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ON SUNDAY, APRIL 16, 1865;



Gen. 1. 19:

“Fear not; for am I in the place of God?” DEAR friends, we assemble this morning, in our house of

worship, in the shadow of a mighty affliction. The hearts of a vast nation are throbbing with anguish, horror, and dismay. The pistol of the assassin has done its hellish work; and he, who, by the enthusiastic acclamations of a great people, was declared, but five short months ago, our chosen leader in the march to universal freedom, our foremost champion of liberty, has now become its martyr. In his fall, the country bleeds at every pore; the stoutest heart thrills with fear; and the voice of universal wailing is our requiem for the great departed. Treason, which we thought lay buried beneath the yet warm ashes of Richmond, has leaped over the heads of our victorious armies, and carried by storm the impregnable forts of Washington. To


day, the enemies of God and man rejoice: to-day, friends, there is jubilee in hell.

I had planned to congratulate you this morning on the downfall of rebellion, and the inauguration of a new civilization. I had planned to speak hopeful words of our own prospective agency in redeeming mankind from barbarism and sin; and to urge you, with fresh courage and rekindled zeal, to do your part in this great and noble work. But that theme must wait: God has given me a different message to-day. One subject alone occupies our hearts and minds; and I must hearken to the imperative demand of the hour. Its lessons are weighty and solemn; and woe to us if we heed them not!

In the very hour of victory, while the welkin rang with shouts of triumph and exultation; while we gloried in the prowess of our armies and navies; while we rejoiced, and thanked God, that our gigantic task was well-nigh ended, — the stroke has fallen like

, a thunderbolt from a cloudless sky. The Ship of State has weathered the storms of mid-ocean, and now approaches the region of sunken reefs and tortuous channels; the haven is in sight: but the danger was never so great as now. And, behold! in the very hour when our need of a skilled and trusty pilot is most pressing, he is struck down at the helm. Who is so blind as not to see the peril? who so bold as not to fear it? Rebellion will receive fresh life from this its greatest triumph; and, trusting to gain by murder what it has failed to gain by war, will strain every nerve to follow up this terrific blow at the nation by others as terrific. Loyal men will be so maddened and dismayed by an outrage to which American history can furnish no parallel, as perhaps to seek security from its repetition by dangerous means. The day has gone by when the Chief Magistrate of the great Republic could trust himself among the people. Henceforth, body-guards and household troops must attend his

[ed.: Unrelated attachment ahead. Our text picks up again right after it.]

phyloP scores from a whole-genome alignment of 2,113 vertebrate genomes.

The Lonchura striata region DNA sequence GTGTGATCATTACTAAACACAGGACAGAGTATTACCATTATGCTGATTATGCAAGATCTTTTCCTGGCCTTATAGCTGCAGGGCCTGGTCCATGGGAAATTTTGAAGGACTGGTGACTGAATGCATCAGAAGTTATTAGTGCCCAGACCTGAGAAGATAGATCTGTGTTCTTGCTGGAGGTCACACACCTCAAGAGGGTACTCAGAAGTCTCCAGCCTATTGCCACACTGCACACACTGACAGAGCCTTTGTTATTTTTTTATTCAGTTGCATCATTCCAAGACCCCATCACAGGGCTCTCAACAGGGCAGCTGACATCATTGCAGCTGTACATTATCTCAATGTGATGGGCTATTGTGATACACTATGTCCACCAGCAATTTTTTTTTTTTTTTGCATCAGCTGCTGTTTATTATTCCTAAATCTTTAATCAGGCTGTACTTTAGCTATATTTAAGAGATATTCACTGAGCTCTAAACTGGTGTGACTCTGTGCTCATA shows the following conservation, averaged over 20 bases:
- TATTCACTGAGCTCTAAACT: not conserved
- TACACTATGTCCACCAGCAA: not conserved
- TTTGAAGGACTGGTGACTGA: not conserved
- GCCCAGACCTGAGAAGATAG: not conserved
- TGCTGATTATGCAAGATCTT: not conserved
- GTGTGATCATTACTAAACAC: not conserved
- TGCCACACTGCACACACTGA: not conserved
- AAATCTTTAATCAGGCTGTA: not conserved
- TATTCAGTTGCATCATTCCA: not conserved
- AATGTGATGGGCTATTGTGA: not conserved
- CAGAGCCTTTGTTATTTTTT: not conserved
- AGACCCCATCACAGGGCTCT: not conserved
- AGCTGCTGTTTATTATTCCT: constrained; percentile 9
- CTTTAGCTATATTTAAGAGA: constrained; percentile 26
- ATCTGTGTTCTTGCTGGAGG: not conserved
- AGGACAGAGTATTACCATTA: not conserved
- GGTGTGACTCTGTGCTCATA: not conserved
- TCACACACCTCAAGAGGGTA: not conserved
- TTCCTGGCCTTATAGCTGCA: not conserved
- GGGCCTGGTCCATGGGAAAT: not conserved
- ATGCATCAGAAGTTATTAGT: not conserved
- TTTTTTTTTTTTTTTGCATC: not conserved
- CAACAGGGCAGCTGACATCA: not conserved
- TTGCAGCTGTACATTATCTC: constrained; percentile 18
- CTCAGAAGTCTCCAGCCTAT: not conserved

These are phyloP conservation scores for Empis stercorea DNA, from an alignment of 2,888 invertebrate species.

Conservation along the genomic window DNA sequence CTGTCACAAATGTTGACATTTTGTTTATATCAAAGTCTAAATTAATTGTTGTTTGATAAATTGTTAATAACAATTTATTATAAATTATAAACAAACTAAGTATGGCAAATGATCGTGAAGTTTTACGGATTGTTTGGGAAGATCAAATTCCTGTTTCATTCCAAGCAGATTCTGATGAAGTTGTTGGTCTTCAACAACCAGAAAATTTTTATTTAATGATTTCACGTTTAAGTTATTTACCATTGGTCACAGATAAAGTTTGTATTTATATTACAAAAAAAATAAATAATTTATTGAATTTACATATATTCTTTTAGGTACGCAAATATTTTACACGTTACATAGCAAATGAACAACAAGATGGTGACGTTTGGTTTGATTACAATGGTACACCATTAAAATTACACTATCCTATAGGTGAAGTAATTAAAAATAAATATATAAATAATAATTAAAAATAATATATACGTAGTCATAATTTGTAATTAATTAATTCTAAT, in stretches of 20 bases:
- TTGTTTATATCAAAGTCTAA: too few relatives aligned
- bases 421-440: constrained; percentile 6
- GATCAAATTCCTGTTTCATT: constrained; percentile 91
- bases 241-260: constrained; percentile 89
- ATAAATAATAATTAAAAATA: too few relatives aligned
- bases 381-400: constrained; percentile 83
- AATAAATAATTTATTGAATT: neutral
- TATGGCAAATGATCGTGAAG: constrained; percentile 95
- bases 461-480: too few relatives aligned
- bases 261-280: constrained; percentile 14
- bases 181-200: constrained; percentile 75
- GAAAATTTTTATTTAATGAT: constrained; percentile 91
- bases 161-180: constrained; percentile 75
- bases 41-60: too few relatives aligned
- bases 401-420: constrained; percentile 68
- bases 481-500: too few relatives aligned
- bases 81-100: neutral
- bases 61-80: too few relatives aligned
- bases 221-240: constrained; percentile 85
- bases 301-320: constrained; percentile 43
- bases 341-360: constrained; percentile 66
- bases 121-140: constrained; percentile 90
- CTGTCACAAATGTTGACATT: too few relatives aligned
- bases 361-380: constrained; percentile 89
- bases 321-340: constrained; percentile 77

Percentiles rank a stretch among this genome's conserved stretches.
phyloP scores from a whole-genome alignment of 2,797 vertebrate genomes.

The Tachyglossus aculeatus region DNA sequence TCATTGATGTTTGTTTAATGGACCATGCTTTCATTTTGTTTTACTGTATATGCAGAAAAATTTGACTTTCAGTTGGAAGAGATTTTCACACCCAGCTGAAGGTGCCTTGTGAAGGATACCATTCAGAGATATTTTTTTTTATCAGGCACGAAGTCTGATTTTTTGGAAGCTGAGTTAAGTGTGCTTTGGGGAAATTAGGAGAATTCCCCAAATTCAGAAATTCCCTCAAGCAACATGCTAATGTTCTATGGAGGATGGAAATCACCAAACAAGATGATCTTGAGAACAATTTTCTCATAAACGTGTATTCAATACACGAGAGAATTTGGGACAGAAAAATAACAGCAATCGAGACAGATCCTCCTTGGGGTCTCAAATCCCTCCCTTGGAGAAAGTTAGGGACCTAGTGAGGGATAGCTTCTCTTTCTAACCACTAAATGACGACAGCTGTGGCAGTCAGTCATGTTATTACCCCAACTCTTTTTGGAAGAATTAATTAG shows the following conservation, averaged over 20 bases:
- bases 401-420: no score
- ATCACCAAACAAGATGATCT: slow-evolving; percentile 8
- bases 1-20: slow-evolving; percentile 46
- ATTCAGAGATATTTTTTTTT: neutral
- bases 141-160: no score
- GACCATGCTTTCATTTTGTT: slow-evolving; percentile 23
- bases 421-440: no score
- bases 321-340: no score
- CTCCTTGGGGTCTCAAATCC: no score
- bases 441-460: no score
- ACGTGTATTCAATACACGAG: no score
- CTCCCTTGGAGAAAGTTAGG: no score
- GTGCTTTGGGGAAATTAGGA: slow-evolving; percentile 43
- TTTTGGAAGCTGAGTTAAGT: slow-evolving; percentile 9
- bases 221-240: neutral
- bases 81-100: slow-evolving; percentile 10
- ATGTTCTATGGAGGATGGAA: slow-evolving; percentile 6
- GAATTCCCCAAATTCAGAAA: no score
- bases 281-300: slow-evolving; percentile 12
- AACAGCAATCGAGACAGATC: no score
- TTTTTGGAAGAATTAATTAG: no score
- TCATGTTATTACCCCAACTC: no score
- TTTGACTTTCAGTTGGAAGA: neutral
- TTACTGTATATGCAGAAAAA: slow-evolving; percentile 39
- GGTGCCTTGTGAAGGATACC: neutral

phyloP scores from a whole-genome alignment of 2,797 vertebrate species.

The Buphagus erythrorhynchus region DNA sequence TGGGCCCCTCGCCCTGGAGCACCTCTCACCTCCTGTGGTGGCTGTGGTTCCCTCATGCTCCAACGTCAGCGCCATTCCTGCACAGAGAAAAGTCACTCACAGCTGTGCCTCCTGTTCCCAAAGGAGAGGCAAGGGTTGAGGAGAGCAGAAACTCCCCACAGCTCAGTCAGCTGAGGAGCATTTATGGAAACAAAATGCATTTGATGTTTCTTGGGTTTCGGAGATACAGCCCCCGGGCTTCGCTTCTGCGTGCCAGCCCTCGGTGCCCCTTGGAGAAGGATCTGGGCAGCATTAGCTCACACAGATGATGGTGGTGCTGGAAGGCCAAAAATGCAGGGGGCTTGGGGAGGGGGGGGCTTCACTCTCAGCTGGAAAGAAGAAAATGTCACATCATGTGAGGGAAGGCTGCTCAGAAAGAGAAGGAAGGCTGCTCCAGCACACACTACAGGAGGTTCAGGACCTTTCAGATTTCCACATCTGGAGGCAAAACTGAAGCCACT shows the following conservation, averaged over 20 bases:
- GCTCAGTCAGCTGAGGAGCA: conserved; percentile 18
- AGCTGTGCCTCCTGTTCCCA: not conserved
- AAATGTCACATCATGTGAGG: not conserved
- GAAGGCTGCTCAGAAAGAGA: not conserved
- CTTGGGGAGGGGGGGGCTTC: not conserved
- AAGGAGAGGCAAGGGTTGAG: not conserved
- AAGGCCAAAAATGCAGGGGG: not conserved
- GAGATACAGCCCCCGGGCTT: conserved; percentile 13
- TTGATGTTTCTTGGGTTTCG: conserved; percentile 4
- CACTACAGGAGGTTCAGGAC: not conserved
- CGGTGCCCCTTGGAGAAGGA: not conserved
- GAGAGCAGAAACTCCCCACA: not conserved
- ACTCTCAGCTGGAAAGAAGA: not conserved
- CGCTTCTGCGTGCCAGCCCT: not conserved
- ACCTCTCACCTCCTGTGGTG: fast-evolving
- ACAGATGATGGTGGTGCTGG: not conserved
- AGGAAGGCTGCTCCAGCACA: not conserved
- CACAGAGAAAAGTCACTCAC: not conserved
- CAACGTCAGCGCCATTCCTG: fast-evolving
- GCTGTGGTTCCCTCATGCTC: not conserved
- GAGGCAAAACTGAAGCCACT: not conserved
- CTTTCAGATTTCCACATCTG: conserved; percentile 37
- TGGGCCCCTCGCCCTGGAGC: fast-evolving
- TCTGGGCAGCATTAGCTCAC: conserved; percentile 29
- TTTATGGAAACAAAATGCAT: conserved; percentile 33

steps; and, in sight of a military pomp which has hitherto belonged solely to the Old World, who, alas! can repeat our boast of olden times, that the American President is a simple citizen? And further, in their exasperation at this cowardly and bloody deed, the people of the North will be tempted, nay, have been tempted, to take unlawful vengeance on those whose guilty sympathy and support are given to its perpetrators. Who does not perceive that their fiendish crime has put liberty and law in greater jeopardy, and struck a sharper blow at the cause of our country and of humanity, than the murder of many thousands in fair and open battle? If we have no place of refuge, if we can find no better than human súccor, our hearts may well grow. sick with fear and anguish. What a friend we have lost! His sterling integrity, his high moral principle, his unselfish and unambitious spirit, his simplicity and tender-heartedness, his pure and patriotic aims, and, above all, his humble and childlike faith in God, — these gave him a hold on the popular heart, and an influence, both at home and abroad, which have made him almost the saviour of his country. Faults he doubtless had; mistakes he doubtless made: but the country reposed so confidingly on his honesty, firmness, and cautious judgment, that it now feels stunned at its loss. Peace to thy ashes, tried and trusty friend! Thou hast fought a good fight; thou hast earned a rich reward, praise, honor, and everlasting love, from thy country; approbation, benediction, and eternal life, from Almighty God. We knew not how we loved thee, till we found thee passed away for ever. For us hast thou toiled; yea, for us hast thou died. Our hearts are full of sorrow, and our eyes of tears: when shall we look upon thy like again? Peace, I say, - peace to thy ashes, for evermore!

I fear, my friends, that we have leaned overmuch upon this great-hearted and large-minded man. I find myself bewildered



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